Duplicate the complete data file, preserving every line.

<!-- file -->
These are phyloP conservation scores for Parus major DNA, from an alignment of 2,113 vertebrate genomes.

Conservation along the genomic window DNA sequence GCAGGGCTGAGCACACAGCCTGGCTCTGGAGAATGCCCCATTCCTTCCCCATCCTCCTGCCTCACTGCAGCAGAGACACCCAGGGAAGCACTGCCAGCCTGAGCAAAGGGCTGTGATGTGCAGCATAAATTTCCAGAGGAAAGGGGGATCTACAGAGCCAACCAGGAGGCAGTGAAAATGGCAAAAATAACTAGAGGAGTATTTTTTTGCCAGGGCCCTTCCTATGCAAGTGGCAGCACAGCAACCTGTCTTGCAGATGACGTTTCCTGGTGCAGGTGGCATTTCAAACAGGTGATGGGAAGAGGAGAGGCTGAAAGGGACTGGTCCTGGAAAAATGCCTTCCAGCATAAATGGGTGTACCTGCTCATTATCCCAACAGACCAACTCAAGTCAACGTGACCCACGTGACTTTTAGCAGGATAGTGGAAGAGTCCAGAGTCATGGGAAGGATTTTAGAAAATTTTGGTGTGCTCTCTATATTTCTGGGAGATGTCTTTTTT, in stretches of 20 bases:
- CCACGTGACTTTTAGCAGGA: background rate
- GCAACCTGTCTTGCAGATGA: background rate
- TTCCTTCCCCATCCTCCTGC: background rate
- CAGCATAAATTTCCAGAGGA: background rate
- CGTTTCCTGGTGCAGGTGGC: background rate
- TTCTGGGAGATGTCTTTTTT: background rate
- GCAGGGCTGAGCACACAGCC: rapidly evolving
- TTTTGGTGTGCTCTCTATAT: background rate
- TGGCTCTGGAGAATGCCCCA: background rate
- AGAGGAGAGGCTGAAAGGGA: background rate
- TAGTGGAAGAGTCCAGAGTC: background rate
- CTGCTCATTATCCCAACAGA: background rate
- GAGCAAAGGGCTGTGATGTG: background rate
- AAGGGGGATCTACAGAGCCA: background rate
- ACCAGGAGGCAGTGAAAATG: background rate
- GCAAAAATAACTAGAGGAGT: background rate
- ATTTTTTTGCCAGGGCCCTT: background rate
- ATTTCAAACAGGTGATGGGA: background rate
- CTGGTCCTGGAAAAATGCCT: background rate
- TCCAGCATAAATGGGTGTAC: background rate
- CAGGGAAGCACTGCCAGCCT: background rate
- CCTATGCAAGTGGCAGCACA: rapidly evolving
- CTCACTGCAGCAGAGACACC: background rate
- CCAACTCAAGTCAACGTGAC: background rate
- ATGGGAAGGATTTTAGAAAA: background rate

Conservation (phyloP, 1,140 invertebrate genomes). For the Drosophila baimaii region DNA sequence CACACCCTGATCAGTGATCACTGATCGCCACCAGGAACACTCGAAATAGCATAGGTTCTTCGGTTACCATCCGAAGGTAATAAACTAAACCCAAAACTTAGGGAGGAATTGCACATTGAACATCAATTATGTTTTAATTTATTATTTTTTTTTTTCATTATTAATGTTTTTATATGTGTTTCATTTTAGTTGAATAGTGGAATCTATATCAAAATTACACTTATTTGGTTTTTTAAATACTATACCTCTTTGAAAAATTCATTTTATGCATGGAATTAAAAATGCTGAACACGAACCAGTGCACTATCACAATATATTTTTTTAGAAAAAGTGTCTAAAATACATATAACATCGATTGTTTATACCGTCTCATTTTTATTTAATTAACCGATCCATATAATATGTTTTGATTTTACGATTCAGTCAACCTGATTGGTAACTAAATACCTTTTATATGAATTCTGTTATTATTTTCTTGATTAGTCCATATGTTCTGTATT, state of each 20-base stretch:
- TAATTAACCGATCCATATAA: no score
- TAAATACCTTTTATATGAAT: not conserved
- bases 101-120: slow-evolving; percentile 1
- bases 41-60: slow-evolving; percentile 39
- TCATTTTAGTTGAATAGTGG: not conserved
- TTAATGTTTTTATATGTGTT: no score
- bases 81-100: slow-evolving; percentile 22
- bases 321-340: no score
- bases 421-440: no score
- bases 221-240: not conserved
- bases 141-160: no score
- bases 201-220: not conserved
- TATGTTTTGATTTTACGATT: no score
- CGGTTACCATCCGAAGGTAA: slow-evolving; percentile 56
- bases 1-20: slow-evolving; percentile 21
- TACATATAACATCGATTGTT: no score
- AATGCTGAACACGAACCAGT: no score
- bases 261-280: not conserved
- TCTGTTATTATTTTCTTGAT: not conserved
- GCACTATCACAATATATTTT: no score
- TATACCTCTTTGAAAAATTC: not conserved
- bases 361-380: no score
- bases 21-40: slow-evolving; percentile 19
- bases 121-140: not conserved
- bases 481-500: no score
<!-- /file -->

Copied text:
These are phyloP conservation scores for Parus major DNA, from an alignment of 2,113 vertebrate genomes.

Conservation along the genomic window DNA sequence GCAGGGCTGAGCACACAGCCTGGCTCTGGAGAATGCCCCATTCCTTCCCCATCCTCCTGCCTCACTGCAGCAGAGACACCCAGGGAAGCACTGCCAGCCTGAGCAAAGGGCTGTGATGTGCAGCATAAATTTCCAGAGGAAAGGGGGATCTACAGAGCCAACCAGGAGGCAGTGAAAATGGCAAAAATAACTAGAGGAGTATTTTTTTGCCAGGGCCCTTCCTATGCAAGTGGCAGCACAGCAACCTGTCTTGCAGATGACGTTTCCTGGTGCAGGTGGCATTTCAAACAGGTGATGGGAAGAGGAGAGGCTGAAAGGGACTGGTCCTGGAAAAATGCCTTCCAGCATAAATGGGTGTACCTGCTCATTATCCCAACAGACCAACTCAAGTCAACGTGACCCACGTGACTTTTAGCAGGATAGTGGAAGAGTCCAGAGTCATGGGAAGGATTTTAGAAAATTTTGGTGTGCTCTCTATATTTCTGGGAGATGTCTTTTTT, in stretches of 20 bases:
- CCACGTGACTTTTAGCAGGA: background rate
- GCAACCTGTCTTGCAGATGA: background rate
- TTCCTTCCCCATCCTCCTGC: background rate
- CAGCATAAATTTCCAGAGGA: background rate
- CGTTTCCTGGTGCAGGTGGC: background rate
- TTCTGGGAGATGTCTTTTTT: background rate
- GCAGGGCTGAGCACACAGCC: rapidly evolving
- TTTTGGTGTGCTCTCTATAT: background rate
- TGGCTCTGGAGAATGCCCCA: background rate
- AGAGGAGAGGCTGAAAGGGA: background rate
- TAGTGGAAGAGTCCAGAGTC: background rate
- CTGCTCATTATCCCAACAGA: background rate
- GAGCAAAGGGCTGTGATGTG: background rate
- AAGGGGGATCTACAGAGCCA: background rate
- ACCAGGAGGCAGTGAAAATG: background rate
- GCAAAAATAACTAGAGGAGT: background rate
- ATTTTTTTGCCAGGGCCCTT: background rate
- ATTTCAAACAGGTGATGGGA: background rate
- CTGGTCCTGGAAAAATGCCT: background rate
- TCCAGCATAAATGGGTGTAC: background rate
- CAGGGAAGCACTGCCAGCCT: background rate
- CCTATGCAAGTGGCAGCACA: rapidly evolving
- CTCACTGCAGCAGAGACACC: background rate
- CCAACTCAAGTCAACGTGAC: background rate
- ATGGGAAGGATTTTAGAAAA: background rate

Conservation (phyloP, 1,140 invertebrate genomes). For the Drosophila baimaii region DNA sequence CACACCCTGATCAGTGATCACTGATCGCCACCAGGAACACTCGAAATAGCATAGGTTCTTCGGTTACCATCCGAAGGTAATAAACTAAACCCAAAACTTAGGGAGGAATTGCACATTGAACATCAATTATGTTTTAATTTATTATTTTTTTTTTTCATTATTAATGTTTTTATATGTGTTTCATTTTAGTTGAATAGTGGAATCTATATCAAAATTACACTTATTTGGTTTTTTAAATACTATACCTCTTTGAAAAATTCATTTTATGCATGGAATTAAAAATGCTGAACACGAACCAGTGCACTATCACAATATATTTTTTTAGAAAAAGTGTCTAAAATACATATAACATCGATTGTTTATACCGTCTCATTTTTATTTAATTAACCGATCCATATAATATGTTTTGATTTTACGATTCAGTCAACCTGATTGGTAACTAAATACCTTTTATATGAATTCTGTTATTATTTTCTTGATTAGTCCATATGTTCTGTATT, state of each 20-base stretch:
- TAATTAACCGATCCATATAA: no score
- TAAATACCTTTTATATGAAT: not conserved
- bases 101-120: slow-evolving; percentile 1
- bases 41-60: slow-evolving; percentile 39
- TCATTTTAGTTGAATAGTGG: not conserved
- TTAATGTTTTTATATGTGTT: no score
- bases 81-100: slow-evolving; percentile 22
- bases 321-340: no score
- bases 421-440: no score
- bases 221-240: not conserved
- bases 141-160: no score
- bases 201-220: not conserved
- TATGTTTTGATTTTACGATT: no score
- CGGTTACCATCCGAAGGTAA: slow-evolving; percentile 56
- bases 1-20: slow-evolving; percentile 21
- TACATATAACATCGATTGTT: no score
- AATGCTGAACACGAACCAGT: no score
- bases 261-280: not conserved
- TCTGTTATTATTTTCTTGAT: not conserved
- GCACTATCACAATATATTTT: no score
- TATACCTCTTTGAAAAATTC: not conserved
- bases 361-380: no score
- bases 21-40: slow-evolving; percentile 19
- bases 121-140: not conserved
- bases 481-500: no score